Watada lawyer rebukes judge
Published Tue, Feb 6 2007 2:45 PM
Technorati Tags: News and Politics, War on Terror, Courts, Iraq
How to win a case? Or make it tougher to win? From the Seattle Times:
FORT LEWIS — First Lt. Ehren Watada's court-martial verdict could hinge on the Fort Lewis officer's own testimony when he takes the stand later this week to testify about why he refused to go to war.
Defense counsels hope Watada can gain the respect of the seven-officer military panel sworn in Monday and persuade the officers to reject an extended prison sentence of up to four years.
"The critical thing is that he be treated as someone who is principled," Eric Seitz, Watada's civilian defense counsel, said late Monday at a news conference. "Someone who is principled and has taken a stand. Not someone who should be treated as a criminal."
I have a problem with that. What Lt. Watada is accused of is a criminal offense. He's charged with disobeying a direct order. That's a criminal offense. He's charged, twice, with conduct unbecoming an officer. That's not a principled stand.
Monday, Seitz was a combative, sometimes defiant, presence in the courtroom as he rebuked the military judge, Lt. Col. John Head, for his rulings to restrict the scope of the trial.
The judge ruled to restrict the scope of the trial to the things that Watada is charged with. Seitz wants to make the trial a referendum on the legality of the Iraq war, and to put the administration on trial. He's trying to make the case a media circus and to politicize the trial.
Head has sought to keep the political backlash against the war from filtering into his courtroom. He refused to allow testimony from prominent critics of the Bush administration whom Seitz had sought to testify on Watada's behalf.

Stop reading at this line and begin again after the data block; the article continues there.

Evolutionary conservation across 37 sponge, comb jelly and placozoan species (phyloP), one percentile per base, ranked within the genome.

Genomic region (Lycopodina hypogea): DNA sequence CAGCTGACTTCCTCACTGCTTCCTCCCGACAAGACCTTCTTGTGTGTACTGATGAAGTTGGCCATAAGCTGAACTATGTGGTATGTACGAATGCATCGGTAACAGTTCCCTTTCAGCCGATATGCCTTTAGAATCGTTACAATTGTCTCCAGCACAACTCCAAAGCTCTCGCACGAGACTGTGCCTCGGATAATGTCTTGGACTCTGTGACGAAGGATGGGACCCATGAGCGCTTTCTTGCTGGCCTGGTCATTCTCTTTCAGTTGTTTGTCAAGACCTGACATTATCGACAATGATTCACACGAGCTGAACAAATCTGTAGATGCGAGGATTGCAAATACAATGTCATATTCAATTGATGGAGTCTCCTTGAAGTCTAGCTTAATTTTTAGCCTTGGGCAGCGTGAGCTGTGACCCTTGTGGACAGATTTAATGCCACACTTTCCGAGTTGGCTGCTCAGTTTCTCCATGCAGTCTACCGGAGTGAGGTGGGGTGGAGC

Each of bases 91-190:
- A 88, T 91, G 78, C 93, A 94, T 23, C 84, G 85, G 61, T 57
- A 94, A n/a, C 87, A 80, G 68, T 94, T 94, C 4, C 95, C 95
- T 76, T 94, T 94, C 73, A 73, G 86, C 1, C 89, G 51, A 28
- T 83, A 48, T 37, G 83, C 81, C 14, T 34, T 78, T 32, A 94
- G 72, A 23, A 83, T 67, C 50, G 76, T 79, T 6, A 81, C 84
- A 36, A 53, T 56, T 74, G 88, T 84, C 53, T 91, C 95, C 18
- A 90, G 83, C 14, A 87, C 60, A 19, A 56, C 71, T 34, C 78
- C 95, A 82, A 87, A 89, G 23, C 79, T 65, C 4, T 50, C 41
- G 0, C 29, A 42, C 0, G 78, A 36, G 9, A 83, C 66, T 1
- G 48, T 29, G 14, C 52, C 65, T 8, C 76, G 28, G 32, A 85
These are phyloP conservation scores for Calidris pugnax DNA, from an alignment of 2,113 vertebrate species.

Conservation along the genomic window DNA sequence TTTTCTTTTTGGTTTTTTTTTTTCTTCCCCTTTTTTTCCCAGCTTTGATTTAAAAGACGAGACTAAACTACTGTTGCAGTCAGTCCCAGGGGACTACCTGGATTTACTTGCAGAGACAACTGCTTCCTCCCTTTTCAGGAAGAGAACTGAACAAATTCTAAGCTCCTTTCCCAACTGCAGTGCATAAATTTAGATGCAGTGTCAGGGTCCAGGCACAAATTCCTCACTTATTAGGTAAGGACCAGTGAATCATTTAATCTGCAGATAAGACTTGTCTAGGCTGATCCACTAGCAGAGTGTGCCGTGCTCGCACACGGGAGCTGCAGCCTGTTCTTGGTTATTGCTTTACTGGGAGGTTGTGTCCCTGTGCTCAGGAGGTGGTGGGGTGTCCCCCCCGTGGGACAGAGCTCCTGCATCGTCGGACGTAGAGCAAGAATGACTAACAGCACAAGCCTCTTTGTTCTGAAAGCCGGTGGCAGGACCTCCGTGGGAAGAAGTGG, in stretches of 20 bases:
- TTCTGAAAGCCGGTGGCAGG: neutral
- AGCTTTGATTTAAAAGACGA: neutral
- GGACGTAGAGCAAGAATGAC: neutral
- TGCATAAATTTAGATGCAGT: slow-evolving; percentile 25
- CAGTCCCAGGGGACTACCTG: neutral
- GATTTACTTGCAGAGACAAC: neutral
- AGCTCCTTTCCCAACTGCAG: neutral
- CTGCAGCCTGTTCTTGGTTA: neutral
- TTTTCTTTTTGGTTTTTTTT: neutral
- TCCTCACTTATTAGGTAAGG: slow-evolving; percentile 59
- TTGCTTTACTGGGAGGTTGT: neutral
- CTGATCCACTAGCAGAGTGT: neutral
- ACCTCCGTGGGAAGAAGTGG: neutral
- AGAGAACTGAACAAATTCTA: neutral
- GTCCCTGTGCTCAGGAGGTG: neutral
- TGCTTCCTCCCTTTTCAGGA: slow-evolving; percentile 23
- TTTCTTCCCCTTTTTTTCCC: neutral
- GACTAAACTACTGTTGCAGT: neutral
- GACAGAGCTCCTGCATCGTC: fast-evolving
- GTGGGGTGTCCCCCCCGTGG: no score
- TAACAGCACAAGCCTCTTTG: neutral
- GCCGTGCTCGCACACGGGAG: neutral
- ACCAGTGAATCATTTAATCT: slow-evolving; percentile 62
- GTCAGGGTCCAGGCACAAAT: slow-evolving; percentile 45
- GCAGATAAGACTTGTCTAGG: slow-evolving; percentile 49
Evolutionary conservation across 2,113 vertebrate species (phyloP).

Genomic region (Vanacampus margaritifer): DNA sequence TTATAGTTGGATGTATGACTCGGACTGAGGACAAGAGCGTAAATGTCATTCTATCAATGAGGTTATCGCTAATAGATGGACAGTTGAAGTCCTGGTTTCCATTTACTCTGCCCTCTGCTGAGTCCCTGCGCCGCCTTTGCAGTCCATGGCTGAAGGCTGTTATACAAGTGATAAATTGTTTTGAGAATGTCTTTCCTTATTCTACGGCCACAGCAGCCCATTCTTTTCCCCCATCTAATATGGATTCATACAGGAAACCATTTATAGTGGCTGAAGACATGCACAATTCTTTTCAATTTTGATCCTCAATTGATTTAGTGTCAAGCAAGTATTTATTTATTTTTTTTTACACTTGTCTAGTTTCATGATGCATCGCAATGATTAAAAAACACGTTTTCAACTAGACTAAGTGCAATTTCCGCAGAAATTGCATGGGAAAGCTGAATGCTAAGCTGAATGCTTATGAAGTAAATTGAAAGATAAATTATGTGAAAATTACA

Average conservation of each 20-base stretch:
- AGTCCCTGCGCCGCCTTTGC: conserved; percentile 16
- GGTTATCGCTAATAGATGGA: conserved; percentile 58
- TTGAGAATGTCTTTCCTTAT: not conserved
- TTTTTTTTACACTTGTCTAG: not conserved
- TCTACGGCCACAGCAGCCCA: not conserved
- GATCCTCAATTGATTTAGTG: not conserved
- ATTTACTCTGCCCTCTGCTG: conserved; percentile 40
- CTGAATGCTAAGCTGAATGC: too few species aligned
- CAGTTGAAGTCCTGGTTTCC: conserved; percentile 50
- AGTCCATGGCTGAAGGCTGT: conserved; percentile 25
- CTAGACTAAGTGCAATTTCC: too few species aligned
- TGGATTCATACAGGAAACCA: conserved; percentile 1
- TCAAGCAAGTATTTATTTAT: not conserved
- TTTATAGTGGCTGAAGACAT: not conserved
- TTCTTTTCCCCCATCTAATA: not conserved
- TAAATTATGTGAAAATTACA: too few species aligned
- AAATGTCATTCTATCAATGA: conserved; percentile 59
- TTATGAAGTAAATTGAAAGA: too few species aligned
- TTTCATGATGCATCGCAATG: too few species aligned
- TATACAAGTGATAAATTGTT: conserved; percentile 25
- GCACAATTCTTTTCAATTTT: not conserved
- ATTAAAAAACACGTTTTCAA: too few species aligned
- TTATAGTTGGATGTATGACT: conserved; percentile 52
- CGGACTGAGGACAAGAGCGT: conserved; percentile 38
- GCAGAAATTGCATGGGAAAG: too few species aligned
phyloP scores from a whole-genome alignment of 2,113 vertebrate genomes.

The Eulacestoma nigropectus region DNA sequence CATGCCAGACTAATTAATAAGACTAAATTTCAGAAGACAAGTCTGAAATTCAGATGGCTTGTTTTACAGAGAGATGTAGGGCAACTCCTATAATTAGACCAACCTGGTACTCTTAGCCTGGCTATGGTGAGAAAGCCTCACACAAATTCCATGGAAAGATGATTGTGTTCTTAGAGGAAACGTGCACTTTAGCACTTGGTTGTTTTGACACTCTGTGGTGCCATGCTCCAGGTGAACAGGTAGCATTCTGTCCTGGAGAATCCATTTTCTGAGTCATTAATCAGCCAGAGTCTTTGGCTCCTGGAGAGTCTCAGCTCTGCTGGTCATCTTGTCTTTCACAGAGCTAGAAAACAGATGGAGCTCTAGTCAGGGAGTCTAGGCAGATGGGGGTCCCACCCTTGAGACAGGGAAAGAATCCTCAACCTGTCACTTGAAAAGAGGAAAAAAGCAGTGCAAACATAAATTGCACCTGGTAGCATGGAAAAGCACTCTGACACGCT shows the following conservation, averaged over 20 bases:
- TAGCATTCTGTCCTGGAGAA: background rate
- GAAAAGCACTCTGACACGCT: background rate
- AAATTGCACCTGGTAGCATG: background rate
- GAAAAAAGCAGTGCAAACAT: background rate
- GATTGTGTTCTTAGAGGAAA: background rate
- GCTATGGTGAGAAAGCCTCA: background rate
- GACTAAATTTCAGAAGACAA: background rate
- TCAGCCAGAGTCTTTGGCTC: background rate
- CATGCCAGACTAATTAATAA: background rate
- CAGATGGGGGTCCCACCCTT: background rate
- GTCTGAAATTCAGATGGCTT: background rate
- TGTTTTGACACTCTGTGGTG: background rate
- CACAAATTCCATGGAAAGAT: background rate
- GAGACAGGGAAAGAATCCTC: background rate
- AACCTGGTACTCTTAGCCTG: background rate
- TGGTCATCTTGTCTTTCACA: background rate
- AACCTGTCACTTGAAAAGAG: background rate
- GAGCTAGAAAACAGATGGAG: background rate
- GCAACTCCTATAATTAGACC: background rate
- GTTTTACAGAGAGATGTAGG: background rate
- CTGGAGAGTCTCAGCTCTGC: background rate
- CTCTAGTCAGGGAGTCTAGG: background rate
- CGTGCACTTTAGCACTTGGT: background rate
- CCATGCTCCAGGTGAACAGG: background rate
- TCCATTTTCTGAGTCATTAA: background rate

Head also issued an order restricting buttons or other shows of support for Watada from being worn inside the courtroom, according to Seitz. And at one point during the morning session, he called for defense counsel Seitz to "leave the dramatics at the door."
Here's the important bit... The facts of the case are not in dispute.
The trial is expected to last less than a week; the facts of the case are not in dispute. Watada has stipulated that he missed his brigade's deployment to Iraq in June, an offense that could bring up to two years in prison.
In court Monday, Watada also agreed to the accuracy of his statements attacking the war as illegal, the Army for committing war crimes, and the Bush administration for deceit. The Army contends these statements represent officer misconduct that could result in an additional two years in prison, while the defense counsel says his remarks represent protected free speech.
Civilian courts in the past have ruled on the free speech rights of commissioned officers. Under the UCMJ they are pretty restricted.
In my opinion Lt. Watada should be stripped of his rank and find himself breaking rocks for the next four years.
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